Back to Ganoksin | FAQ | Contact

Magnetic Hematite Beads


#1

Hello Everybody

I am looking for Magnetic Hematite, sometimes called Magnetite,
beads. I need larger size square or rectangular beads for Men’s
bracelets. I currently make wrap around style ones for women, (see
pictures of similar at
http://www.magnetemporium.com/hematitebrnecklacepart2.htm ) but the
beads are too feminine for men. I need to buy them as temporary
strands or loose in packages and would need to buy quite a few them.
Thank you in advance.

Karen Bahr “the Rocklady” (@Rocklady) K.I.S. Creations
May your gems always sparkle.


#2

I don’t know where you can find magnetic beads, but I do have a
question for you. Can ordinary hematite beads be magnetized? I’ve
inadvertently magnetized my cutting shears, and every time I get
close to a pin or small metal object, it picks it up. So, can we take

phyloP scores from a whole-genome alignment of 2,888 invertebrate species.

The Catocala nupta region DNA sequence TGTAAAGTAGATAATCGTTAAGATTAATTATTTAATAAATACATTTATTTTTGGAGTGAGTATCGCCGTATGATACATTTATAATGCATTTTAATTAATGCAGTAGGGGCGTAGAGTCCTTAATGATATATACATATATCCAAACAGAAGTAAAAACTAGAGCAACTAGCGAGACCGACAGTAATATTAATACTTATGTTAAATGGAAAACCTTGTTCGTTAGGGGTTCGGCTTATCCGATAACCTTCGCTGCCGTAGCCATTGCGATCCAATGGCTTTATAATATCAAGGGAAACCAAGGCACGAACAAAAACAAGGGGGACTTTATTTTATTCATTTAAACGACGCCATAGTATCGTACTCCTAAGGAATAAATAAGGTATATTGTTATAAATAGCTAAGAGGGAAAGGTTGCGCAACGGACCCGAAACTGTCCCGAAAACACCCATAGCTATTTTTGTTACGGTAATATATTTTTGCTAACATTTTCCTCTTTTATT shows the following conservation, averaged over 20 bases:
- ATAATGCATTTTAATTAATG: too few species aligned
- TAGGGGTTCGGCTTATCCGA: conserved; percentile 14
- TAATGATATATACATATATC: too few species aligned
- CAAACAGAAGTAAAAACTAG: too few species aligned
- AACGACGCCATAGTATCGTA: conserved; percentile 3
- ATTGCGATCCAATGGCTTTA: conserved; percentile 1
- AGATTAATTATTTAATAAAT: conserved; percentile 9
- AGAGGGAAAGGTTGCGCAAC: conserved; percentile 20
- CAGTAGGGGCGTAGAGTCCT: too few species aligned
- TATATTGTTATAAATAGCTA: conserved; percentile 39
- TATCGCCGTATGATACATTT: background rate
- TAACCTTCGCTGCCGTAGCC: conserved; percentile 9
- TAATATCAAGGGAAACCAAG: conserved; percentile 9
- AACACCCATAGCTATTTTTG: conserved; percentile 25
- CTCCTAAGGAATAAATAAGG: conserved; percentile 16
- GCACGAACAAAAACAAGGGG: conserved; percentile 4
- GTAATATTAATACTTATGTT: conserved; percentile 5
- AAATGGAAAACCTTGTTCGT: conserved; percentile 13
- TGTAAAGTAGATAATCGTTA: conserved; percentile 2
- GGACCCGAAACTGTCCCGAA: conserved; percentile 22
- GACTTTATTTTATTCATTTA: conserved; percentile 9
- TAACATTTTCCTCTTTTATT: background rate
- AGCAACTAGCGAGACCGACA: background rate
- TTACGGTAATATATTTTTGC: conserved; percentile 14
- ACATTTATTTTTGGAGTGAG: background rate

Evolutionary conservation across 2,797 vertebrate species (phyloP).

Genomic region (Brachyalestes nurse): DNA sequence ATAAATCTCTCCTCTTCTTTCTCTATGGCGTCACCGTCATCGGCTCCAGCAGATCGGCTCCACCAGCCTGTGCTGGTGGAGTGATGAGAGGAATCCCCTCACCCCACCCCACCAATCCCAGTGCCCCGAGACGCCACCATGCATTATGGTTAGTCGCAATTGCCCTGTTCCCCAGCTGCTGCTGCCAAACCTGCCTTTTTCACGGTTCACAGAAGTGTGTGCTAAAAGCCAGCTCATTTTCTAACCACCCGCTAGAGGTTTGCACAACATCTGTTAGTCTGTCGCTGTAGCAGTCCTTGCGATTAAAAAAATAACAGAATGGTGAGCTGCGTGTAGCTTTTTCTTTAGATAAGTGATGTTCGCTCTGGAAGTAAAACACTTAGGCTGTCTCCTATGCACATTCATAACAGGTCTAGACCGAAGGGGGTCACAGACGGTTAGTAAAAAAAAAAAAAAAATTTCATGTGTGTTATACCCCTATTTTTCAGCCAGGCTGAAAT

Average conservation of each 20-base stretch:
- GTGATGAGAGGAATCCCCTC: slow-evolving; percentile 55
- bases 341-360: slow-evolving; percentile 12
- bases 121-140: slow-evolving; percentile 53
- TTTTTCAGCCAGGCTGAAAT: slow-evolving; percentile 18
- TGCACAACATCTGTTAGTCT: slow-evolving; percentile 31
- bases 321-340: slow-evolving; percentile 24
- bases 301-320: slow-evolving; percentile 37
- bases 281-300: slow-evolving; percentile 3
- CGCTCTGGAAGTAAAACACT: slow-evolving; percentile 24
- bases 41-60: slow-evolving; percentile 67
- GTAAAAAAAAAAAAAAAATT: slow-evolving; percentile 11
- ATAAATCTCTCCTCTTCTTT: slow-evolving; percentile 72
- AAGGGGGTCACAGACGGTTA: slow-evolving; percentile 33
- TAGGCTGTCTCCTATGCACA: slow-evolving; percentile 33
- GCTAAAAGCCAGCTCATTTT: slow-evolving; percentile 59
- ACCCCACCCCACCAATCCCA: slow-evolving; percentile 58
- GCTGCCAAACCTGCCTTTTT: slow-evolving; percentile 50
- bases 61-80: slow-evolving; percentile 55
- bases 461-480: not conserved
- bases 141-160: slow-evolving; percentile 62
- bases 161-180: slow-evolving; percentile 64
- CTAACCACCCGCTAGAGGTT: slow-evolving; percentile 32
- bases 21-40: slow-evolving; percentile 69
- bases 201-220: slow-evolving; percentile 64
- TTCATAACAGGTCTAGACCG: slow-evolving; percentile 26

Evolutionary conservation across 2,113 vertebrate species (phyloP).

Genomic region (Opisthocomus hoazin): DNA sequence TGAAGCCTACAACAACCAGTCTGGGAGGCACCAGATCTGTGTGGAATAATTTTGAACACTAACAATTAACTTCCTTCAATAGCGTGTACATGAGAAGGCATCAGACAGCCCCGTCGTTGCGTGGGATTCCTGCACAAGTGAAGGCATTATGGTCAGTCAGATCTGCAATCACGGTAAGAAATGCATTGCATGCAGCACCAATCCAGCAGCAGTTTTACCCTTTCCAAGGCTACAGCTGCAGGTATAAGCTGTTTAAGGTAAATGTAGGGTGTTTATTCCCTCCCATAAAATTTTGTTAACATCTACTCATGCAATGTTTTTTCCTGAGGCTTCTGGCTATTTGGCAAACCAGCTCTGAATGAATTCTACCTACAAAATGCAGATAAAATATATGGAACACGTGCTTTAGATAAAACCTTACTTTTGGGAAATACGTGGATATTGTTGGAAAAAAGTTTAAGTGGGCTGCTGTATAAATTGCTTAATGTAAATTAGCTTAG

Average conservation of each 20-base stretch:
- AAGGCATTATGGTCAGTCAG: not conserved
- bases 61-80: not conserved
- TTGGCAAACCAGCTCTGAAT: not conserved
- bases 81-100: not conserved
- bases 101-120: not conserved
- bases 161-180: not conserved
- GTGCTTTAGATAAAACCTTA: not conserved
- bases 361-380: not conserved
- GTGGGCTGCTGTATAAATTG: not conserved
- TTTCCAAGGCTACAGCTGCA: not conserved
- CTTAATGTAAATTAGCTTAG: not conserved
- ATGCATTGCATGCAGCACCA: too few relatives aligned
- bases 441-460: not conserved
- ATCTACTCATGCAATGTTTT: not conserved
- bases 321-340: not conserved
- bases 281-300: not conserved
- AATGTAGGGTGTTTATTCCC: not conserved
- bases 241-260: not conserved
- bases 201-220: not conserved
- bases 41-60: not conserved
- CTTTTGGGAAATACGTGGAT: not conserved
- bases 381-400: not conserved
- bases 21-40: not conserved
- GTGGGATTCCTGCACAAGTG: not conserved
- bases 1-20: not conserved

ordinary hematite/hemalyke and magnetize it?

Betty


#3
So, can we take ordinary hematite/hemalyke and magnetize it? 

Um, Betty, what is hemalyke? Hematite is a natural stone, composed
of iron oxide. Is hemalyke an imitation of it? Or some odd marketing
term you’ve found? It’s not a name I’ve seen in any of the gemological
literature…

If it’s an imitation, then who knows if it’s magnetic. Depends on
what it is. If glass, then no. If pressed steel, (which can look
surprising like hematite once set in silver), then perhaps yes (not
all steel is magnetic)

As to hematite itself and magnetism, hematite is not magnetic, nor
is it attracted by a magnet. You cannot magnetize it like your
scissors. While it, like magnetite, is iron oxide, the formulas
aren’t the same. Magnetite is 46e3O4, while Hematite is Fe2O3.
Aside from magnetite, the only other mineral which is noticably